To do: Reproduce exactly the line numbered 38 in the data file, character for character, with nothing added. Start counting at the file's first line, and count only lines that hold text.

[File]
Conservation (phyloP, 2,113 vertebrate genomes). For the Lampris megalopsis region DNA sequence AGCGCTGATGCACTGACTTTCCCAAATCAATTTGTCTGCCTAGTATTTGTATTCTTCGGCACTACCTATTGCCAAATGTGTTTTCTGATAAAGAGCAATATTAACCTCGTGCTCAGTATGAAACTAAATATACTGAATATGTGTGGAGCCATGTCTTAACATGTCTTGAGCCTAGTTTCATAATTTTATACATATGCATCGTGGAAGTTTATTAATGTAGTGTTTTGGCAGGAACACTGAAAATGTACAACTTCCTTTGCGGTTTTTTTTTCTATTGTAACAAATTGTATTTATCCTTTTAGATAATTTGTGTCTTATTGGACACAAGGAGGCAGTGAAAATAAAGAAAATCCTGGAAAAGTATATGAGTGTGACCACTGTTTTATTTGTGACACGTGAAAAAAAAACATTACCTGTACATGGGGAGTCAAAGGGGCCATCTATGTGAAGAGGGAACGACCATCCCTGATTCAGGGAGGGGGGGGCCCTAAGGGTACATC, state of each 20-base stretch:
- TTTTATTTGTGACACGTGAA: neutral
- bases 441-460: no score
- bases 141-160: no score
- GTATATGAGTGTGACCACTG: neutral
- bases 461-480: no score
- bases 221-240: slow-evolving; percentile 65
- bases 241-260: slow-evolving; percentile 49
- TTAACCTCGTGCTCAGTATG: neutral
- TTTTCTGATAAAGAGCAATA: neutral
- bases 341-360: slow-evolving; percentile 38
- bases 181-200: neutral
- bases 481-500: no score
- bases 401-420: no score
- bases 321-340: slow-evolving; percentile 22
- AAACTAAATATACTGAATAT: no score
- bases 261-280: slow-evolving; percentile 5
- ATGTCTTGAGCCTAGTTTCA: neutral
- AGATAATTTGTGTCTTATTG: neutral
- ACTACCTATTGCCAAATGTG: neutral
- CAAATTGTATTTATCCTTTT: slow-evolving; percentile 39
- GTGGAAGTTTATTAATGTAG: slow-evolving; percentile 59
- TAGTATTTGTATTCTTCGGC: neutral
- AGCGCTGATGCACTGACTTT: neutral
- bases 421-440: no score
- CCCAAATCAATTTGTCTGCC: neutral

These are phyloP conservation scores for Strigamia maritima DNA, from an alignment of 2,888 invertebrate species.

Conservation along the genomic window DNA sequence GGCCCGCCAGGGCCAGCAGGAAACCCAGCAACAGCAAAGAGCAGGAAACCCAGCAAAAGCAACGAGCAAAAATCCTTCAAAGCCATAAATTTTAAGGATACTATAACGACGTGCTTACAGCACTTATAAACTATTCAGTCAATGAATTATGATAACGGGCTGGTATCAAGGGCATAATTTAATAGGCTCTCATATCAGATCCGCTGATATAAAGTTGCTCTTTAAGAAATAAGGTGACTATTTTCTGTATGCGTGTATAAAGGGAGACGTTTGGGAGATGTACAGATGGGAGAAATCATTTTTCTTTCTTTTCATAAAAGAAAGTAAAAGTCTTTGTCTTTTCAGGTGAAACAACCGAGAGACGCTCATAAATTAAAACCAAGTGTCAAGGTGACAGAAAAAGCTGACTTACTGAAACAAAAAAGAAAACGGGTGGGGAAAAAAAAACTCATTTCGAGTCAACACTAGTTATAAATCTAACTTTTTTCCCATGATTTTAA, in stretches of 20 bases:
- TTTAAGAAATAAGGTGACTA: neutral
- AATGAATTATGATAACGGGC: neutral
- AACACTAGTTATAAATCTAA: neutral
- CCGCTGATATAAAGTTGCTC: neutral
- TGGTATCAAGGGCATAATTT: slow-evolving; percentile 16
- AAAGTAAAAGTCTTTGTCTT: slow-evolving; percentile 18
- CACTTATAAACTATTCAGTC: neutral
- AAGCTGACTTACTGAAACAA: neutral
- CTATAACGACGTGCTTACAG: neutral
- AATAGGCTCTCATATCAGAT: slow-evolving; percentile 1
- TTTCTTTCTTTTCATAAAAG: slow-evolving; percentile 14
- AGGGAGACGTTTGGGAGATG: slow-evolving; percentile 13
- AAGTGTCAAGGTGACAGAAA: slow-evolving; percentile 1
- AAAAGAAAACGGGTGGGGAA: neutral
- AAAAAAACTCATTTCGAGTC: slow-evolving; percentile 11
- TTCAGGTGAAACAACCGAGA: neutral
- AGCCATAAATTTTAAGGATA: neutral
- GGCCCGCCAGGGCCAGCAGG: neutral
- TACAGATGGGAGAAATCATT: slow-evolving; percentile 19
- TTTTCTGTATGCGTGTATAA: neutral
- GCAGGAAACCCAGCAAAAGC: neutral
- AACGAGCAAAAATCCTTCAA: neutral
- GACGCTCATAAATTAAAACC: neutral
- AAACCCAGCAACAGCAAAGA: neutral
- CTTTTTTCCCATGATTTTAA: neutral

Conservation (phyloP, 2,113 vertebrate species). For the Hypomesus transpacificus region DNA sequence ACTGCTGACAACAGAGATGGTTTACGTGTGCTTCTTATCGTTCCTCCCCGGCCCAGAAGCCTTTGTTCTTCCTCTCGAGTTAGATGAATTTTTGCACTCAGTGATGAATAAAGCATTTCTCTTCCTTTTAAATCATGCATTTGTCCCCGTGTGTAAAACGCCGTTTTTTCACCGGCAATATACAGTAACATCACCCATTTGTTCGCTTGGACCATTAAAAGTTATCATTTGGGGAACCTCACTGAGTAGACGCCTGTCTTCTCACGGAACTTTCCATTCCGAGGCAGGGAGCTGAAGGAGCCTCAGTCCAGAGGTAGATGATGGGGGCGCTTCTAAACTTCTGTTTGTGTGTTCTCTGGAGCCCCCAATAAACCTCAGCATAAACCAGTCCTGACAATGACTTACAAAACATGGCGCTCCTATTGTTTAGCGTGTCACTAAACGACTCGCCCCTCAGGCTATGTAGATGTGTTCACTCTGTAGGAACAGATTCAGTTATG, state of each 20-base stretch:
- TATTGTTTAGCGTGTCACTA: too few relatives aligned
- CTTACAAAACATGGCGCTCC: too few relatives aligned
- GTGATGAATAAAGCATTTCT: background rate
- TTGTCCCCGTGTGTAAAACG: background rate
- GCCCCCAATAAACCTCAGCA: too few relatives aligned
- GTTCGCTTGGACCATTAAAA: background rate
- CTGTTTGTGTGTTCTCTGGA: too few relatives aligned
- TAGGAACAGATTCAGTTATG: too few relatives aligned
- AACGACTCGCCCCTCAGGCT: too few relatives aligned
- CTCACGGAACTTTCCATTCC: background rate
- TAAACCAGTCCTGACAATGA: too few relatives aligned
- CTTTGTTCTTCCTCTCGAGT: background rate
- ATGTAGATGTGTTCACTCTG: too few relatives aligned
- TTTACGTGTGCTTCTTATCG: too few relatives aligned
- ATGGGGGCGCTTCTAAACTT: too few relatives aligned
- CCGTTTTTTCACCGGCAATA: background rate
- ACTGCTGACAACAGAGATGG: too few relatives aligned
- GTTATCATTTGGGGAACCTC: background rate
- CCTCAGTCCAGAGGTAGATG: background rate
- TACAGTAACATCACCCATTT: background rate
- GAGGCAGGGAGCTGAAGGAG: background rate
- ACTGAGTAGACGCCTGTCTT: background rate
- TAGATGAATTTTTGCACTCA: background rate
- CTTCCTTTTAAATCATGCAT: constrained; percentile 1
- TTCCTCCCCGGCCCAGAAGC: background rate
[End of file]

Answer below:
- AATAGGCTCTCATATCAGAT: slow-evolving; percentile 1